Two-factor authentication—which requires users to provide at least one additional form of identification beyond user name and password to gain access to electronic protected health information—is a relatively low-cost and effective way to meet HIPAA requirements. Yet, not enough hospitals are implementing it into their cybersecurity strategy.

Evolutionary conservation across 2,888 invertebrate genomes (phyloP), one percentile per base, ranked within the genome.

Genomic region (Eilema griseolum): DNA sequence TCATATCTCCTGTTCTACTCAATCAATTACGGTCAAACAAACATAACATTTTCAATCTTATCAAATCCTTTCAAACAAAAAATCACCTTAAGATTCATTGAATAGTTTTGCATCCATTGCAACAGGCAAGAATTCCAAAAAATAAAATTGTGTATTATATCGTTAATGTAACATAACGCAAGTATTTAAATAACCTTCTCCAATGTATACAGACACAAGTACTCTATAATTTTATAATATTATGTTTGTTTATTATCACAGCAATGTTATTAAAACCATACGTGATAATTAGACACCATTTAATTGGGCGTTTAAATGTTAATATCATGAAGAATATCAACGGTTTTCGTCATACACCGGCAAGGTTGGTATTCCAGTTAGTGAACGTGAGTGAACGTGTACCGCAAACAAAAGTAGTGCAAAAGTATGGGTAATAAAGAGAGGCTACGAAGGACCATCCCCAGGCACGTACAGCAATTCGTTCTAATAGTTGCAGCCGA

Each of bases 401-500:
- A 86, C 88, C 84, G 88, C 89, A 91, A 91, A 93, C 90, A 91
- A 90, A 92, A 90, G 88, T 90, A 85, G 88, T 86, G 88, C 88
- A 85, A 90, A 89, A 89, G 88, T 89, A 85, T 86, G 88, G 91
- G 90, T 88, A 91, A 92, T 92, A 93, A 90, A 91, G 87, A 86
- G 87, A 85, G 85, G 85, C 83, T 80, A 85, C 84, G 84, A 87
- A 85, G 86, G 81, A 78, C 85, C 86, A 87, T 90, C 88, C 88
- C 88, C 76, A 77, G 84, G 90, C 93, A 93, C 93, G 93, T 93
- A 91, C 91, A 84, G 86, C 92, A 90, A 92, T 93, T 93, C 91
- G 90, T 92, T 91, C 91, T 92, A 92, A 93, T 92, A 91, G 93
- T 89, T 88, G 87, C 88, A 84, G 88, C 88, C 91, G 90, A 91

According to new data released by the Office of the National Coordinator for Health IT, less than half (49 percent) of hospitals support an infrastructure for two-factor authentication. Critical access (35 percent) and small rural (40 percent) hospitals report the lowest levels of capability. The ONC data brief for the first time makes public national and state trends in two-factor authentication among non-federal U.S. acute care hospitals from 2010 to 2014.

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